When it comes to college athletics, there always will be a problem that arises. It is one of the most controversial topics there is. One of the main issues within athletics is the idea of whether to pay college athletes or not. Several studies have been done along with articles from various sources. This has been on the rise especially since “March Madness” is coming up. “March Madness” may only consist of three weekends, however, an 11 billion dollar deal is made to televise the games (Wilbon). This is when you have to take the time to sit back and contemplate whether these college athletes really are getting the fair end of the stick. Under NCAA laws it is forbidden to pay these athletes for their performance yet at the same time they clearly are talented enough to have a profitable market.
If you were to ask me a few months ago if college athletes were deserving of salary, I would simply answer no because it was all I knew. It is clear to me now that these athletes are well deserving of some kind of income. College athletes should be paid for the fact alone that they deserve it for their hard work. Another reason they should be paid is due to the fact they are not really being educated for “free”. Payment of athletes can lastly be justified because of the commercialized entertainment they provide. These are just a few reasons to rationalize the payment of athletes, but strike an evident point of why it should become necessary.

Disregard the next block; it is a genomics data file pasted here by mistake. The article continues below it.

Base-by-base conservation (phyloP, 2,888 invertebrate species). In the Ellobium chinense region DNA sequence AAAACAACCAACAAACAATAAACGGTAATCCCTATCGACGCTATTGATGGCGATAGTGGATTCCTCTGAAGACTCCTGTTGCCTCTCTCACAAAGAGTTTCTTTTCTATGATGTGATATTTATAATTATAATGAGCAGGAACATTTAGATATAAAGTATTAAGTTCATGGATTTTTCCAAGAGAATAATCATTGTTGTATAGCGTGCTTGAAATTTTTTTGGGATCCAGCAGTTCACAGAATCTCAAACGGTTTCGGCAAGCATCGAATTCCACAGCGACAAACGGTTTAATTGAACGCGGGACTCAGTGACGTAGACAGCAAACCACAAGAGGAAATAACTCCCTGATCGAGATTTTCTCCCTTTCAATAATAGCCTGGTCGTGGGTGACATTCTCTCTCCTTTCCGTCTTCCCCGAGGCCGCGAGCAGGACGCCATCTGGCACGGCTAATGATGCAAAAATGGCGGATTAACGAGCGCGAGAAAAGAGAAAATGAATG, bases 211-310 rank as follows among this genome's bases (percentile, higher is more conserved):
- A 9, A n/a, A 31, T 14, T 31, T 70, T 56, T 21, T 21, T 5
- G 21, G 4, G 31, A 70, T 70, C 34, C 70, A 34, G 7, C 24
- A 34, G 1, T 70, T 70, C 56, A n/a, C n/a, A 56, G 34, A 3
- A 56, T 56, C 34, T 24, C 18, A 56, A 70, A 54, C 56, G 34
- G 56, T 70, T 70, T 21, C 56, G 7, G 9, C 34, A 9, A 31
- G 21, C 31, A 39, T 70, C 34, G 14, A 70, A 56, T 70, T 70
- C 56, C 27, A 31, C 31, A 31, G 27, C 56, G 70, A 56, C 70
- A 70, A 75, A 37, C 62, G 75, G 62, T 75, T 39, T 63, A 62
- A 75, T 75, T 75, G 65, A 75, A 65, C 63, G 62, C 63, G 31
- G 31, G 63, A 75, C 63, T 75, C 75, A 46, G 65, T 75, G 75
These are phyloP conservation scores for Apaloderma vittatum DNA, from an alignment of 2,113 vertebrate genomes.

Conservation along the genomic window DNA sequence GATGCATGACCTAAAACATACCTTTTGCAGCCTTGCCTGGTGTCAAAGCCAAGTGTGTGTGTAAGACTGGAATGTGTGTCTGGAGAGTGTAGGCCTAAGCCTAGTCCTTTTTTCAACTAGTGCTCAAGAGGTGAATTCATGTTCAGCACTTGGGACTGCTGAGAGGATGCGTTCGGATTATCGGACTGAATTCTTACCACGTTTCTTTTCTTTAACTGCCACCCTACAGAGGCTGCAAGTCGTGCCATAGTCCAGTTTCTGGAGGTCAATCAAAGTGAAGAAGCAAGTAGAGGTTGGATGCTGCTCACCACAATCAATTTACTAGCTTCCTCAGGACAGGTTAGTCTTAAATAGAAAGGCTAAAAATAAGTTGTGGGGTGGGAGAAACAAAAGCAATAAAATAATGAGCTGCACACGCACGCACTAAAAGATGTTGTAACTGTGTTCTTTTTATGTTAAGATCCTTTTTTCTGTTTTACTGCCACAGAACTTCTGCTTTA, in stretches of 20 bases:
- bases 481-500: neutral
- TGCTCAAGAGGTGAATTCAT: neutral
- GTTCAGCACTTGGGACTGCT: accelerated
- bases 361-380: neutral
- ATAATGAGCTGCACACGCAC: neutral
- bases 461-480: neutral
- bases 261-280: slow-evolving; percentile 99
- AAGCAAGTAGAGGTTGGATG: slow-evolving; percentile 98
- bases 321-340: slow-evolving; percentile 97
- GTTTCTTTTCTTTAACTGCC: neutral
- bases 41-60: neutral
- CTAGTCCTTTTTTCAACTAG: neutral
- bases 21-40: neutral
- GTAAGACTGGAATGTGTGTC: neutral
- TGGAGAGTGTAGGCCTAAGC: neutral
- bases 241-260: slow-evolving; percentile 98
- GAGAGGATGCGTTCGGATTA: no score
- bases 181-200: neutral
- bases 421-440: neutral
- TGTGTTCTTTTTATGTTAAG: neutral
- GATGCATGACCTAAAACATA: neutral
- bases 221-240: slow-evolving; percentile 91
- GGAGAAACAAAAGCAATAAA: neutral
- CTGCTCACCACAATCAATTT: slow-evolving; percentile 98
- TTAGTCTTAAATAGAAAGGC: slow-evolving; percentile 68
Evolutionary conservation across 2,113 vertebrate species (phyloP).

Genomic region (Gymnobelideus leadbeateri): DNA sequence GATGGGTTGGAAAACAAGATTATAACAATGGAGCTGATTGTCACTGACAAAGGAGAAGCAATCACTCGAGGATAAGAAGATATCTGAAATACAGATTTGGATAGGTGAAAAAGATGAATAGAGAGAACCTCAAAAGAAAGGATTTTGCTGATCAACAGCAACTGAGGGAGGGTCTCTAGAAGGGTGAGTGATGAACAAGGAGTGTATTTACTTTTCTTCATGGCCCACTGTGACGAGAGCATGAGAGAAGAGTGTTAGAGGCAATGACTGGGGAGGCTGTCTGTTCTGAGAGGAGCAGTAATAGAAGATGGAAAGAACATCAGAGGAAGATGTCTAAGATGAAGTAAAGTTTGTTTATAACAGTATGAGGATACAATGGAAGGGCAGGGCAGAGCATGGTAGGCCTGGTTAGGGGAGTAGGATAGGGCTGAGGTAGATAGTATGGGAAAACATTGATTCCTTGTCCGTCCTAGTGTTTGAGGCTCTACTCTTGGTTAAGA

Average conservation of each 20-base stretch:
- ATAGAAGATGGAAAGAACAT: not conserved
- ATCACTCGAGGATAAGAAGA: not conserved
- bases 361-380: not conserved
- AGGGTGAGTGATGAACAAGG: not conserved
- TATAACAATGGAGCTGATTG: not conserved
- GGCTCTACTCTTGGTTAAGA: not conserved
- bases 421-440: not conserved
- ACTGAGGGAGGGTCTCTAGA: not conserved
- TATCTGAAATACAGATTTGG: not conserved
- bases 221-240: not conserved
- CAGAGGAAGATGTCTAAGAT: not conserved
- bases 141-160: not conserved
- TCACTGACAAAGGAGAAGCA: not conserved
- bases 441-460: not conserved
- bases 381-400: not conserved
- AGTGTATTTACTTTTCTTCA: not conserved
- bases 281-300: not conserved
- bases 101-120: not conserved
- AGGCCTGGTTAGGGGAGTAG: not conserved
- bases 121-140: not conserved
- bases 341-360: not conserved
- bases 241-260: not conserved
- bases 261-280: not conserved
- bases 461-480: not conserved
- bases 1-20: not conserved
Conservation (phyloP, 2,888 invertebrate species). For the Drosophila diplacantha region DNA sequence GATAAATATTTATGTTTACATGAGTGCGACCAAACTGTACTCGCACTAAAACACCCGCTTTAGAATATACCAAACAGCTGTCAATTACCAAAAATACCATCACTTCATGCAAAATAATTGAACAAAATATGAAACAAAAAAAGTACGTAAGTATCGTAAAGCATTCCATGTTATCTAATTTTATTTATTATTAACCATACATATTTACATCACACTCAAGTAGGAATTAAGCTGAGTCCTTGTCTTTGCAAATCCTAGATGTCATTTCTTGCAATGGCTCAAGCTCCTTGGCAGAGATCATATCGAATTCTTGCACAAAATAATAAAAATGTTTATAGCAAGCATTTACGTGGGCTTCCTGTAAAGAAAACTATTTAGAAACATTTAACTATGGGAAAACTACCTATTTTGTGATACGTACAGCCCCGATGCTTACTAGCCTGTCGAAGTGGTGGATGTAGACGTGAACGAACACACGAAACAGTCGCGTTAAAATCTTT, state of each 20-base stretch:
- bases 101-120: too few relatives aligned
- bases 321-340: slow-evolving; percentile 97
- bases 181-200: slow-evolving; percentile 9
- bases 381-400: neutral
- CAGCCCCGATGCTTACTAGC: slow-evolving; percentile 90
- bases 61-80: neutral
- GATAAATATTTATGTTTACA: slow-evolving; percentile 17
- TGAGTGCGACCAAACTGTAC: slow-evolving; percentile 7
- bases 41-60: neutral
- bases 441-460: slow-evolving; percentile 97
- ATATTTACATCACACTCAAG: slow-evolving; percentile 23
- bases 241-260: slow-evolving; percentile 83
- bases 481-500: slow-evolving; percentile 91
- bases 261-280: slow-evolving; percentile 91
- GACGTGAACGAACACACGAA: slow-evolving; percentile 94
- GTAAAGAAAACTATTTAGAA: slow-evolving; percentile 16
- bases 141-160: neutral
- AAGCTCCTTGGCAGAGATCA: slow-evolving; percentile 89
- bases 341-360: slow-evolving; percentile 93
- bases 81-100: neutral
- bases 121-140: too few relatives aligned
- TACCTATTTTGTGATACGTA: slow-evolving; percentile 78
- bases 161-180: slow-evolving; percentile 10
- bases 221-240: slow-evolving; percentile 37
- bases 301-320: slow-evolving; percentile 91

Steve Spurrier states, “Being paid is nothing new for students in other extracurricular activities. When I was editor of my school paper, The Volante, at the University of South Dakota in 1949-50, I was paid $15 a week. That "job" now pays $95 a week.” Spurrier raises the point that as college students many of us have on-campus jobs. Students are paid to work for a club event, as an ambassador, as a waitress at the college dinner spot, or a librarian assistant. These jobs are given to students due to the interest of a future job....
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